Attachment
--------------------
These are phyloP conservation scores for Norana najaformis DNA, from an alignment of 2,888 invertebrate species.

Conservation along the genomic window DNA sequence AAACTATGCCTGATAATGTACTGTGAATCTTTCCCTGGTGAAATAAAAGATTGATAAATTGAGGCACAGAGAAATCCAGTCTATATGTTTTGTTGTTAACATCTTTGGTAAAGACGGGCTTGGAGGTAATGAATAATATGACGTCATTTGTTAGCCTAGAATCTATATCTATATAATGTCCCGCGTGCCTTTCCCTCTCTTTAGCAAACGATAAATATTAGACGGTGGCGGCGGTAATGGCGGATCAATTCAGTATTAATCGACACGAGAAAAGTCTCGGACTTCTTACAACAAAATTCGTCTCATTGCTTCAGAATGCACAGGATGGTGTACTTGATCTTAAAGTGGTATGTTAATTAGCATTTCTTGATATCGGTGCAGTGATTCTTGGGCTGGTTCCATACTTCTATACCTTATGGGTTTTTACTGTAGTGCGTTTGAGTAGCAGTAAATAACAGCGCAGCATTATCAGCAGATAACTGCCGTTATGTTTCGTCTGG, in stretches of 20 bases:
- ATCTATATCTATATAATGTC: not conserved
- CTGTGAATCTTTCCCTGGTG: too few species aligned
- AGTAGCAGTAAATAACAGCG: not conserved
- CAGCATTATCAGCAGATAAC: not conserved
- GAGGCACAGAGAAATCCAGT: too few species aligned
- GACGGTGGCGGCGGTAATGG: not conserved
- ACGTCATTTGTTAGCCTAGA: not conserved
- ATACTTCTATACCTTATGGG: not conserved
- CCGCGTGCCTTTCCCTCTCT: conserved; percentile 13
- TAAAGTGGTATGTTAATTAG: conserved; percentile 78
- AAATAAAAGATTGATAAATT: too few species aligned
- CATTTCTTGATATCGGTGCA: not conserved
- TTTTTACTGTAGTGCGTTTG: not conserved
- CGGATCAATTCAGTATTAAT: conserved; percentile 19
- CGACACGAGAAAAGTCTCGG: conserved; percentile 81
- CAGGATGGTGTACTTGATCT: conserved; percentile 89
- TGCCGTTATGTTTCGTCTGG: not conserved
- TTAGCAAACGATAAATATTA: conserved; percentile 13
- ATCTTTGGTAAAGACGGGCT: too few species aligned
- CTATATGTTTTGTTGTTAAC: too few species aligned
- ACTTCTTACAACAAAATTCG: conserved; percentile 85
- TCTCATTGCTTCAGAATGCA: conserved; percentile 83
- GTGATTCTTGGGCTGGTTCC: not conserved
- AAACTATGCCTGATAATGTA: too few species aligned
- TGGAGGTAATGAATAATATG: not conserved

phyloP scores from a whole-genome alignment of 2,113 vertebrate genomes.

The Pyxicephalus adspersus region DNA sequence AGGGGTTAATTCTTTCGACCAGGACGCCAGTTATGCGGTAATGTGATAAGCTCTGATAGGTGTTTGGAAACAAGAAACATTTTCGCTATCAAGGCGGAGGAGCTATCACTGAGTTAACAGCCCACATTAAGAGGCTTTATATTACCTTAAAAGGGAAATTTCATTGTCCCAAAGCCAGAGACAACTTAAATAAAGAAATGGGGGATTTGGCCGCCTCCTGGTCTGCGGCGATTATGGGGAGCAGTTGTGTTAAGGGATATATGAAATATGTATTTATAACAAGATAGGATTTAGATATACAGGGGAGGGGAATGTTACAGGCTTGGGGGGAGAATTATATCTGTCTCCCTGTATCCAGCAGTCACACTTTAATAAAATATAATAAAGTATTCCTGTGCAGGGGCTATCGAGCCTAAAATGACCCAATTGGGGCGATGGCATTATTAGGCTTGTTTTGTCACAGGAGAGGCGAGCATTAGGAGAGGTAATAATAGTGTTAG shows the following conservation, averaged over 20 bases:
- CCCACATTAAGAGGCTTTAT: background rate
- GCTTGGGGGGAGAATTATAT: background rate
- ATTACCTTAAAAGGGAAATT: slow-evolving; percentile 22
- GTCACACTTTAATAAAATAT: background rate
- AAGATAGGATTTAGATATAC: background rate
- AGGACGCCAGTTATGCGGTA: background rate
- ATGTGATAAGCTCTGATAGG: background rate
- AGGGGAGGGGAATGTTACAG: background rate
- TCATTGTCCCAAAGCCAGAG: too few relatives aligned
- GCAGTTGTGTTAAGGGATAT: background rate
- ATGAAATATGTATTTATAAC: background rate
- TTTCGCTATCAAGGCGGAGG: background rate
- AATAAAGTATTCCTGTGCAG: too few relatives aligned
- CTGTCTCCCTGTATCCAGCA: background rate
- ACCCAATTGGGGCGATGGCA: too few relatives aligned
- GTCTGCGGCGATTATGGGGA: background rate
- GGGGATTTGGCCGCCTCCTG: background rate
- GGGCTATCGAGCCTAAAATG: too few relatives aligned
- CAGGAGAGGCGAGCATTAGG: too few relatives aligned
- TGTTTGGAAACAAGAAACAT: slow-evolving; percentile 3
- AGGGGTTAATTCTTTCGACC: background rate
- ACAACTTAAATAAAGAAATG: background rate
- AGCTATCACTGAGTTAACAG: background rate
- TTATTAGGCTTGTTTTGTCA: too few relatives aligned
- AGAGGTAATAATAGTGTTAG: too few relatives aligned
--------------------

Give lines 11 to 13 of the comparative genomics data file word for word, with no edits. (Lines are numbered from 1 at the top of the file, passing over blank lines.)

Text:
- CCGCGTGCCTTTCCCTCTCT: conserved; percentile 13
- TAAAGTGGTATGTTAATTAG: conserved; percentile 78
- AAATAAAAGATTGATAAATT: too few species aligned